We may be tempted to say something like… “Wow.  Yeah - not so good for Amaziah.  But what has that got to do with me?”  

That strikes me as a very good question and I am glad that you have asked it.   When reading God’s Word,  I think it is very important to always ask:  What does this have to do with me?  What does this say about me?,   (To find ourselves in Amos, and how Amos’ message relates to us, we will want to read more of Amos’ message.  More on that in a bit.)

Actually, there are three simple questions that I have found so helpful to me when coming to God’s Word…

As you read, always ask yourself:

  • What does this Scripture say about God?
  • What does it say about me?
  • What needs to change as a result? (Pray the scripture regarding this)

Dear Reader – I hope that you are doing something like this as a regular practice!  You will be blessed indeed, for Father God will bring joy to your heart with His presence as you seek Him, forsake sin and walk and talk with Him.  (For me, sometimes scripture lends itself to praying the content outright, as in the Psalms, other times I need to “digest” the larger content in context, and after seeing with God’s help what it says about me and what needs to change as a result, I find myself on my knees thanking and praising God or often, repenting and asking His grace to help me overcome…)  Sometimes we may find ourselves asking these 3 questions of the Lord, and waiting and listening.

In my experience, my walk can always be brought into better step with the Lord and my heart made to be better tuned to His, through the washing of His Word, by His Spirit, when sincere, real prayer time is spent with our Lord while approaching Him humbly in heart and mind with these three simple questions.  Let’s begin with the first question.  What have we learned about God from what we have seen in Amos so far?  

How about to begin with:  Our Father God sees sin and deals with it very seriously.  He will not overlook sin forever, and will deal with it both in personal lives and with nations as well. 

Wouldn’t you agree with me that this is a lesson our nation needs to heed?  This is something we need to earnestly take to our Father God in prayer.

There is more for us to learn about our Father God in Amos.  And, I think we can find ourselves in Amos as well.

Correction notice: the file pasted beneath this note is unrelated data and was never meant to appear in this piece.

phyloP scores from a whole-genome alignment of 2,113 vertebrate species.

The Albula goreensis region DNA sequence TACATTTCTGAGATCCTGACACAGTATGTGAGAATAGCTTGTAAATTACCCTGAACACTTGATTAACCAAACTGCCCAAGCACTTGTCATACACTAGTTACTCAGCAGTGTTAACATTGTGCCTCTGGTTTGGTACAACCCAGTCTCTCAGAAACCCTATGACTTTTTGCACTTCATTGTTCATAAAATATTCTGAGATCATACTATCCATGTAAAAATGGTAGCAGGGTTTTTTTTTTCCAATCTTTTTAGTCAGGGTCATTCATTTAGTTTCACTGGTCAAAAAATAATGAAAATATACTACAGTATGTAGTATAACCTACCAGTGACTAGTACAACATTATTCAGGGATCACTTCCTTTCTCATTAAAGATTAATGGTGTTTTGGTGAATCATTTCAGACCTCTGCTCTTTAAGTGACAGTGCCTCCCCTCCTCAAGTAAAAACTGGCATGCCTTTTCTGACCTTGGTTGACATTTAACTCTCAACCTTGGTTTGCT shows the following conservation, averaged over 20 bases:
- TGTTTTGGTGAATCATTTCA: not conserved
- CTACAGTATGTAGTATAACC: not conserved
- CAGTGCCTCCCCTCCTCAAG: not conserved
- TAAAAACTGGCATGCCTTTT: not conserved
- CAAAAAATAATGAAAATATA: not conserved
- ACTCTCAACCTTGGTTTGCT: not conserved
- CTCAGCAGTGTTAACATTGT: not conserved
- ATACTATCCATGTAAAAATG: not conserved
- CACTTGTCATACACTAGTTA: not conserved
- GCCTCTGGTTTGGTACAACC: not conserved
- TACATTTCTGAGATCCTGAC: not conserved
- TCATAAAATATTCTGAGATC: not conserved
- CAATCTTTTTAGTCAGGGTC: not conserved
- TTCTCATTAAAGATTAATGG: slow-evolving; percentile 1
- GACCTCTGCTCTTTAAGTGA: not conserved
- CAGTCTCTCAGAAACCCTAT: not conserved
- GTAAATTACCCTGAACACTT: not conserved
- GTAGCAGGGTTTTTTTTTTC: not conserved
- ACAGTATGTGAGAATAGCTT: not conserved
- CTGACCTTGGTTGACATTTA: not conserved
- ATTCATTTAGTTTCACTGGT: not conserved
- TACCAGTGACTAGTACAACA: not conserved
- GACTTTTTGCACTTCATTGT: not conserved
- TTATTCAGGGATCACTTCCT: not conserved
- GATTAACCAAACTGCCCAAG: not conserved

First, please bear with me while I re-inforce (Amos did) how seriously our God views and deals with sin…

The first two chapters tells of God’s judgment by repeatedly pointing out “For three transgressions… and for four”(i.e. many sins)…”because of…”   

Then later, “flight shall perish from the swift”…”nor shall the mighty save his life.”  “Does disaster come to a city, unless the LORD has done it?” 

The take away?  Our Father God views and handles sin seriously.  We need to examine ourselves and quickly forsake and severely deal with any sin in our lives.

We might think that we are largely off the hook – that this all mostly involves Israel and its neighbors’ wrongs.  Yet, question 2 presses more – what else does it say about me?

While I may not have sold slaves (“exiled a whole people”) to Edom, I have to solemnly examine myself, we must solemnly examine ourselves, when we read how the Israelites had a tendency to gloss over their shortcomings and not hunger and thirst for the Lord (“yet you did not return to me”)  - so much so that the Lord told them He would send a famine of hearing the words of the Lord! (8:11-12).  This could happen to us!  May it not be!

We have not exhausted Amos’ list – there is more which may apply to us.  Here is the short list of our need to examine ourselves.  (You can dig for more yourself)  From chapters 4 and 5:  Are we ever dismissive of the down and out?  Ever demanding of others?  - “bring me that drink!”   Ever put on religious shows to look good to others?  And from chapter 6 I have to ask myself do I seek pleasure and comfort for myself to the exclusion of grieving over the ruin of my country (“over the ruin of Joseph” 6:6) ?  From chapter 8 – How can I get that further edge in my business with just a little more not so obvious cheating?  What needs to change as a result of this self examination?  What must I lay before the Lord?

Yet – there is always hope shown for us in Scripture because of our Father God’s work on our behalf!  And Amos is no exception.

I have for some time thought that Isaiah’s call:  “Come now, let us reason together, says the LORD; though your sins are like scarlet, they shall be as white as snow; though they are red like crimson, they shall become like wool.” might serve well as a theme for Scripture.   From the very beginning in Genesis, after the Fall, our Father God begins to reveal his plan for redemption.  And we see Jesus in prophesy, in  type and form and person throughout the Old and New Testaments.  Our Savior’s presence and handprint is everywhere.  It is an expression of our Father God’s provision and of His yearning to deal with and fix our sin issue.